There were also riots in 1831
Even less dramatic, the coronation of Guillaume IV on September 8, 1831 caused riots.
Tom said: “Dundee had a problem with unruly behavior at fairs, and the potential for a rammy was always below the surface.
“There was a lot of very poor housing and people working in low-paying jobs. Authorities had tried to keep the Dundee celebrations low-key. Gatherings were discouraged and shops closed. However, in the evening, a crowd of around 1,500 young people gathered at the foot of Union Street near the docks.
“There was a call for a bonfire, and fuel was found, including old barrels, but the police intervened, throwing the barrels into the wet basin. The crowd pelted them with flaming fagots, and eventually the police gave up and a fire was successfully started.
“They later attacked a gentleman in Castle Street, who they mistook for a police sergeant because of his clothes, some beating him with sticks.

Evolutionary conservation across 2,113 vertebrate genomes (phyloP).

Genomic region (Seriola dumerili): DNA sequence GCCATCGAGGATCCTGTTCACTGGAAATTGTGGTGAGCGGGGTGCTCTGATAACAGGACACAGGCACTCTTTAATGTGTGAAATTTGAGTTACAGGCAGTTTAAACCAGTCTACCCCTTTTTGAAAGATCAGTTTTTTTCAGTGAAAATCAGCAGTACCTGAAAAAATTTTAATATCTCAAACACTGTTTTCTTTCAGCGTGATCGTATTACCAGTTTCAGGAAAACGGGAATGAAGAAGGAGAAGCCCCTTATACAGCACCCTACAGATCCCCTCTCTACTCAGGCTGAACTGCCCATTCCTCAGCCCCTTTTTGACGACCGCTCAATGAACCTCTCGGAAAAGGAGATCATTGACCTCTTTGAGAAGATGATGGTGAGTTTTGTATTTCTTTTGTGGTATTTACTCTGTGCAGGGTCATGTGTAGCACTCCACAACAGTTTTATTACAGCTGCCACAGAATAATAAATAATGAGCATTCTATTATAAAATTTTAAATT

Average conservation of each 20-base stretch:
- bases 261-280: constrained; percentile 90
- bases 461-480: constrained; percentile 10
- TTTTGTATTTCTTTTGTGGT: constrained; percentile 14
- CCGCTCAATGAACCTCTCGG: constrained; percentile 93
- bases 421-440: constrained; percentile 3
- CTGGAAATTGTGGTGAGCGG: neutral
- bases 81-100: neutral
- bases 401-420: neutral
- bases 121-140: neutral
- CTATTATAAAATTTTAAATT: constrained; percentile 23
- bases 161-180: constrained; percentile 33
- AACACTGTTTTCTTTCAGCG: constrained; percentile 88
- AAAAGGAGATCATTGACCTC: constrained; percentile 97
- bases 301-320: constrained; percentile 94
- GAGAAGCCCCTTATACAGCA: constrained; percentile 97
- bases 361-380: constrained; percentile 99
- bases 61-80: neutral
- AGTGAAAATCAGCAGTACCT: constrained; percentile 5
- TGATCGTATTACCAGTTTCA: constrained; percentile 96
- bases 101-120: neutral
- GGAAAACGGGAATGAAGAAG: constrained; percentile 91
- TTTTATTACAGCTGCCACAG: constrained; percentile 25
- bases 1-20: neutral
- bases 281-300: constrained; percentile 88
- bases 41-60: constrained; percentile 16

“He took refuge in the Lion Tavern and the crowd broke the windows of the pub in protest.
Will Dundee still revolt at Charles’ coronation?
“This story appeared in the Dundee Courier, and other newspapers soon after.”
Not everyone in Dundee will be celebrating the coronation of King Charles, but there is unlikely to be a repeat of these unruly scenes in the city on May 6.
Although history tells us that nothing is certain except death and taxes.
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[When Dundee made headlines for Queen Victoria coronation riot]